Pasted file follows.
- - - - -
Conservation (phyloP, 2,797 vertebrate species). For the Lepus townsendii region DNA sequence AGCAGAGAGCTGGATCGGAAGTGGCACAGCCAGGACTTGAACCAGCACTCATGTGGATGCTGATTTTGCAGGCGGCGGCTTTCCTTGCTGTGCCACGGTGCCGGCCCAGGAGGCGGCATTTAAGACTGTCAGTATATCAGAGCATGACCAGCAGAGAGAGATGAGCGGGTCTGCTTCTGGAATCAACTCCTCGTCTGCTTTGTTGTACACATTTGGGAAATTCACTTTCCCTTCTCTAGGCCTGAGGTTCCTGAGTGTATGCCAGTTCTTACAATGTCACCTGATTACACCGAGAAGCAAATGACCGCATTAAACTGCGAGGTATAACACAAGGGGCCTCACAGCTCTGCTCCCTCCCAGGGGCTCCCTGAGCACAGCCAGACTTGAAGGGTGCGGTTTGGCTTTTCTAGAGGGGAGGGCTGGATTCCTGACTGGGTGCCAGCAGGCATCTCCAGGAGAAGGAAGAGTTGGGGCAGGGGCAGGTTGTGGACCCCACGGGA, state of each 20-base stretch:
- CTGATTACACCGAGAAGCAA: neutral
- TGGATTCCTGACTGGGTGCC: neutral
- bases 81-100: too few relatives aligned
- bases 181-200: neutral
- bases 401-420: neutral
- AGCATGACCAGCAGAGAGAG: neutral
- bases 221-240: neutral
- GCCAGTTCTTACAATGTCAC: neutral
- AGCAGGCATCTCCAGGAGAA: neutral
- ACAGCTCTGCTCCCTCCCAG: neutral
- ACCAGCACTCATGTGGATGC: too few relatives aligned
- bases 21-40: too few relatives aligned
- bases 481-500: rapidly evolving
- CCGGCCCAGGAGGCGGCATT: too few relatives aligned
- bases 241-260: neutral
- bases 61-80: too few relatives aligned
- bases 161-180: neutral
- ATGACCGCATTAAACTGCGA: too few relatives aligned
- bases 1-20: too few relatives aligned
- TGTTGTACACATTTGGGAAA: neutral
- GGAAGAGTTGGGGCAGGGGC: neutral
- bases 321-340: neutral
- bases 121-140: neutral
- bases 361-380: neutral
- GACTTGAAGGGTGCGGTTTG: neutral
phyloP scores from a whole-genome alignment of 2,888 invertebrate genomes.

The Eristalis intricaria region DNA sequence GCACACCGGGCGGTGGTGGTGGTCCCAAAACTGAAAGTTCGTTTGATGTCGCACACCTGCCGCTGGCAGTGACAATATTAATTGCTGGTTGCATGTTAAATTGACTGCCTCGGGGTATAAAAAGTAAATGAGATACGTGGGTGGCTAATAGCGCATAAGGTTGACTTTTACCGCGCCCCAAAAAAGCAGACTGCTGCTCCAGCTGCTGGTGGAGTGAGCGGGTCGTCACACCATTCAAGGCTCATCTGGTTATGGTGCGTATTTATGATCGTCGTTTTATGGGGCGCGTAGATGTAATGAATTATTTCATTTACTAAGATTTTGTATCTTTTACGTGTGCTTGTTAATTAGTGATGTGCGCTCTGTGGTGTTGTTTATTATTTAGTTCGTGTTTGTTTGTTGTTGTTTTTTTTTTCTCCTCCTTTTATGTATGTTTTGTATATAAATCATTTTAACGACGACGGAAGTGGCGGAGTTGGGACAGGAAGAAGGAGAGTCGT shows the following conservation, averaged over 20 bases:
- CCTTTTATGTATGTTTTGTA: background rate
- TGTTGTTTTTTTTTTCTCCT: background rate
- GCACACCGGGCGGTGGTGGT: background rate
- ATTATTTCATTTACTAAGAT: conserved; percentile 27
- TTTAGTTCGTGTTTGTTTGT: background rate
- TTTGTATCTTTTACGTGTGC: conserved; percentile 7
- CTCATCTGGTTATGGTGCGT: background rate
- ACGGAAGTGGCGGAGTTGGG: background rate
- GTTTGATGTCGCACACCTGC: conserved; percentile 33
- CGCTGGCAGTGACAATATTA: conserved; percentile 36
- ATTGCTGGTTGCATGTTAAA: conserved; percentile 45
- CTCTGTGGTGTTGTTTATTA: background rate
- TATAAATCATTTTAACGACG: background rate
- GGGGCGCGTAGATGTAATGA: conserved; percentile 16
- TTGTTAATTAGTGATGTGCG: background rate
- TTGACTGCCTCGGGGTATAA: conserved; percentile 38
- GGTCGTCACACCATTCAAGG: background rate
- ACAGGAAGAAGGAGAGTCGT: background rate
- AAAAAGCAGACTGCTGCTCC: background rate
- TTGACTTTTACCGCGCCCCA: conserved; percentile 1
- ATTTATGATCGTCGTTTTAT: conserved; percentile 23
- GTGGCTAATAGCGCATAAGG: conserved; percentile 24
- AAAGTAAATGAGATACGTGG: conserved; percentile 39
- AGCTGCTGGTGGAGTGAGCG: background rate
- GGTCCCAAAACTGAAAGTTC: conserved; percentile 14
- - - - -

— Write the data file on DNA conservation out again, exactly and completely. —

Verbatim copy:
Conservation (phyloP, 2,797 vertebrate species). For the Lepus townsendii region DNA sequence AGCAGAGAGCTGGATCGGAAGTGGCACAGCCAGGACTTGAACCAGCACTCATGTGGATGCTGATTTTGCAGGCGGCGGCTTTCCTTGCTGTGCCACGGTGCCGGCCCAGGAGGCGGCATTTAAGACTGTCAGTATATCAGAGCATGACCAGCAGAGAGAGATGAGCGGGTCTGCTTCTGGAATCAACTCCTCGTCTGCTTTGTTGTACACATTTGGGAAATTCACTTTCCCTTCTCTAGGCCTGAGGTTCCTGAGTGTATGCCAGTTCTTACAATGTCACCTGATTACACCGAGAAGCAAATGACCGCATTAAACTGCGAGGTATAACACAAGGGGCCTCACAGCTCTGCTCCCTCCCAGGGGCTCCCTGAGCACAGCCAGACTTGAAGGGTGCGGTTTGGCTTTTCTAGAGGGGAGGGCTGGATTCCTGACTGGGTGCCAGCAGGCATCTCCAGGAGAAGGAAGAGTTGGGGCAGGGGCAGGTTGTGGACCCCACGGGA, state of each 20-base stretch:
- CTGATTACACCGAGAAGCAA: neutral
- TGGATTCCTGACTGGGTGCC: neutral
- bases 81-100: too few relatives aligned
- bases 181-200: neutral
- bases 401-420: neutral
- AGCATGACCAGCAGAGAGAG: neutral
- bases 221-240: neutral
- GCCAGTTCTTACAATGTCAC: neutral
- AGCAGGCATCTCCAGGAGAA: neutral
- ACAGCTCTGCTCCCTCCCAG: neutral
- ACCAGCACTCATGTGGATGC: too few relatives aligned
- bases 21-40: too few relatives aligned
- bases 481-500: rapidly evolving
- CCGGCCCAGGAGGCGGCATT: too few relatives aligned
- bases 241-260: neutral
- bases 61-80: too few relatives aligned
- bases 161-180: neutral
- ATGACCGCATTAAACTGCGA: too few relatives aligned
- bases 1-20: too few relatives aligned
- TGTTGTACACATTTGGGAAA: neutral
- GGAAGAGTTGGGGCAGGGGC: neutral
- bases 321-340: neutral
- bases 121-140: neutral
- bases 361-380: neutral
- GACTTGAAGGGTGCGGTTTG: neutral
phyloP scores from a whole-genome alignment of 2,888 invertebrate genomes.

The Eristalis intricaria region DNA sequence GCACACCGGGCGGTGGTGGTGGTCCCAAAACTGAAAGTTCGTTTGATGTCGCACACCTGCCGCTGGCAGTGACAATATTAATTGCTGGTTGCATGTTAAATTGACTGCCTCGGGGTATAAAAAGTAAATGAGATACGTGGGTGGCTAATAGCGCATAAGGTTGACTTTTACCGCGCCCCAAAAAAGCAGACTGCTGCTCCAGCTGCTGGTGGAGTGAGCGGGTCGTCACACCATTCAAGGCTCATCTGGTTATGGTGCGTATTTATGATCGTCGTTTTATGGGGCGCGTAGATGTAATGAATTATTTCATTTACTAAGATTTTGTATCTTTTACGTGTGCTTGTTAATTAGTGATGTGCGCTCTGTGGTGTTGTTTATTATTTAGTTCGTGTTTGTTTGTTGTTGTTTTTTTTTTCTCCTCCTTTTATGTATGTTTTGTATATAAATCATTTTAACGACGACGGAAGTGGCGGAGTTGGGACAGGAAGAAGGAGAGTCGT shows the following conservation, averaged over 20 bases:
- CCTTTTATGTATGTTTTGTA: background rate
- TGTTGTTTTTTTTTTCTCCT: background rate
- GCACACCGGGCGGTGGTGGT: background rate
- ATTATTTCATTTACTAAGAT: conserved; percentile 27
- TTTAGTTCGTGTTTGTTTGT: background rate
- TTTGTATCTTTTACGTGTGC: conserved; percentile 7
- CTCATCTGGTTATGGTGCGT: background rate
- ACGGAAGTGGCGGAGTTGGG: background rate
- GTTTGATGTCGCACACCTGC: conserved; percentile 33
- CGCTGGCAGTGACAATATTA: conserved; percentile 36
- ATTGCTGGTTGCATGTTAAA: conserved; percentile 45
- CTCTGTGGTGTTGTTTATTA: background rate
- TATAAATCATTTTAACGACG: background rate
- GGGGCGCGTAGATGTAATGA: conserved; percentile 16
- TTGTTAATTAGTGATGTGCG: background rate
- TTGACTGCCTCGGGGTATAA: conserved; percentile 38
- GGTCGTCACACCATTCAAGG: background rate
- ACAGGAAGAAGGAGAGTCGT: background rate
- AAAAAGCAGACTGCTGCTCC: background rate
- TTGACTTTTACCGCGCCCCA: conserved; percentile 1
- ATTTATGATCGTCGTTTTAT: conserved; percentile 23
- GTGGCTAATAGCGCATAAGG: conserved; percentile 24
- AAAGTAAATGAGATACGTGG: conserved; percentile 39
- AGCTGCTGGTGGAGTGAGCG: background rate
- GGTCCCAAAACTGAAAGTTC: conserved; percentile 14